Wednesday night. I am alone, both big and small at the same time like Alice down the Rabbit hole; I’m at Bar Rumba in Shaftesbury Avenue. “Drink Me?” asks Alice to the bottle. Oh yeah, I think I will, I’m in the mood for a riddle.
But every time I try to leave for the bar, I can’t – what if I miss something? – what are they doing? Oh, I know this song, I think… what’s going to happen next? Alice might not like a Tea Party, but I do. Especially one like this: a peculiarly-deranged, Screaming Tea Party.
This is not your average fairytale: it is a hyper collection of vicious riffs and scary lullabies. The band is based in London, but it feels like a trip inside the Manga story, Abandon the Old in Tokyo. The bassist/singer is in a sexy sarong, yet the guitarist is shredding his gaffa-taped axe and wears a black kerchief over his face. Then there’s the very lovely kawaii-des-ne? girl on the drums that sorta makes your heart melt.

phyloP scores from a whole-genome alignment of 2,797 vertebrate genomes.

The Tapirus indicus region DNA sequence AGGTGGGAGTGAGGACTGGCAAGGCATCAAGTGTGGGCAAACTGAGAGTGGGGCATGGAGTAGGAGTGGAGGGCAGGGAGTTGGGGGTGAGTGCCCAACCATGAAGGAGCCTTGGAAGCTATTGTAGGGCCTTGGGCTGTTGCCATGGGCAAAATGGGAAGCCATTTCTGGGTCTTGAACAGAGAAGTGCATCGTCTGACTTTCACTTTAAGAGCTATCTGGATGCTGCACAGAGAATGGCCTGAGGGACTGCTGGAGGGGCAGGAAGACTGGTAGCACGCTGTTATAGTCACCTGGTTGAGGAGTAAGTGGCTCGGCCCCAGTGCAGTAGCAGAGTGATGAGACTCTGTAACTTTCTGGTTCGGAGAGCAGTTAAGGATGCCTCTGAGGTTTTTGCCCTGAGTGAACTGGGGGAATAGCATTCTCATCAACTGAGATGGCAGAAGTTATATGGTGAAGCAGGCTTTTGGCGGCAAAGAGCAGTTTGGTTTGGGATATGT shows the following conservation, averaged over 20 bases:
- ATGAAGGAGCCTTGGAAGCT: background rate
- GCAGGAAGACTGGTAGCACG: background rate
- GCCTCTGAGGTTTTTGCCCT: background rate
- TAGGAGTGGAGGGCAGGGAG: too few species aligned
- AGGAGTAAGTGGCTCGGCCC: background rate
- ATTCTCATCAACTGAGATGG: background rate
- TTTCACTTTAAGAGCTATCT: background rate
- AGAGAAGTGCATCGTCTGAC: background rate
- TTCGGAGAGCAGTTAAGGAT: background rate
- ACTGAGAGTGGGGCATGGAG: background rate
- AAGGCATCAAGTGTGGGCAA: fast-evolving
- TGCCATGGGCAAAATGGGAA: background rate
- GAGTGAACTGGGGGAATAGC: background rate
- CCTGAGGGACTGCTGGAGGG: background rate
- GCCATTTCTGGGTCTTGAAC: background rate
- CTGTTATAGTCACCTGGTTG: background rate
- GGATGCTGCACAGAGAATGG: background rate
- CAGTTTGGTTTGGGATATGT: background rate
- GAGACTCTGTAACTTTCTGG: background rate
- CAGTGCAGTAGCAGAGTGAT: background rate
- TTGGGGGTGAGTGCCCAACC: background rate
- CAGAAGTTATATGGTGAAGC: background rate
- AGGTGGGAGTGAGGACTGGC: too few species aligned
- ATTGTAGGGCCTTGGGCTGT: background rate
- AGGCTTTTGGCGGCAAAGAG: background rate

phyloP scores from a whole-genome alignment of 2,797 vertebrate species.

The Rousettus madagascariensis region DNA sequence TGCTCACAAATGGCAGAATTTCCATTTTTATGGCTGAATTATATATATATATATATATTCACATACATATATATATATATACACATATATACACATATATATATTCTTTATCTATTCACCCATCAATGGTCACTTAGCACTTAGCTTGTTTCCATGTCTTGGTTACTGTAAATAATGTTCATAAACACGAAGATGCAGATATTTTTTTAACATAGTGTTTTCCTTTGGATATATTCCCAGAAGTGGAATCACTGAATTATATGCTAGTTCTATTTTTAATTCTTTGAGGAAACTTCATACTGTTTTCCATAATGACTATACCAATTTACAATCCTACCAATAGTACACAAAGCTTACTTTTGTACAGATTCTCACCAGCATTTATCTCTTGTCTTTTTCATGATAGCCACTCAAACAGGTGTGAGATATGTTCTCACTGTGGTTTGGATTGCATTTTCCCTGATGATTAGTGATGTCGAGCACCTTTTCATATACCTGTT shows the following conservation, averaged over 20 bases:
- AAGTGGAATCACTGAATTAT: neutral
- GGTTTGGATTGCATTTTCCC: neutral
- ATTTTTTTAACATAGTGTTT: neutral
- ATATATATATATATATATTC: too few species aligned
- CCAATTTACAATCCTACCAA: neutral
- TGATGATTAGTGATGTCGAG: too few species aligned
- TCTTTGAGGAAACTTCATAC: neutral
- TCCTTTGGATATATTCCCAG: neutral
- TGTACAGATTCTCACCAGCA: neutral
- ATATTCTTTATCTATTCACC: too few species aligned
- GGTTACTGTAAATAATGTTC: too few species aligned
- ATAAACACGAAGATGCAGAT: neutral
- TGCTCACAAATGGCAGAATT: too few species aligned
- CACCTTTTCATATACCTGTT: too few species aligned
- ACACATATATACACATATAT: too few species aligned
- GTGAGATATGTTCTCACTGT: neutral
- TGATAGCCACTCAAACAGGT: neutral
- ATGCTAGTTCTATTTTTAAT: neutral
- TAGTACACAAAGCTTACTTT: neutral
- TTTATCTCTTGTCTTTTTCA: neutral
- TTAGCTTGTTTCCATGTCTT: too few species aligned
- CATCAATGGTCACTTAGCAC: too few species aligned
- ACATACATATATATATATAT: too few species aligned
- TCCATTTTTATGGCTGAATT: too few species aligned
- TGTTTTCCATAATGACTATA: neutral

Every expectation is berzerked: kamikaze-like jumping from amps, old punk favourites readdressed like they OWN it, yet out of nowhere, a touch of the cymbal so soft it’s painful; like a sweet lotion after an aural thrashing. The set itself became a fascinating riddle: Death Egg, a futuristic lullaby contrasts with the London punk redux of Between air and air. Like all good songs they are familiar, yet new and uncanny; I found myself saying, in my best nineteenth century voice, “That is very curious!”
I didn’t leave the set for a drink… which is a very good sign at a gig, even if it is rather strange for a tea party. But it makes perfect sense at a Screaming Tea Party. What will they do next? Curious and curiouser – and, unlike Alice, I definitely want to go again. And get a bit stupid.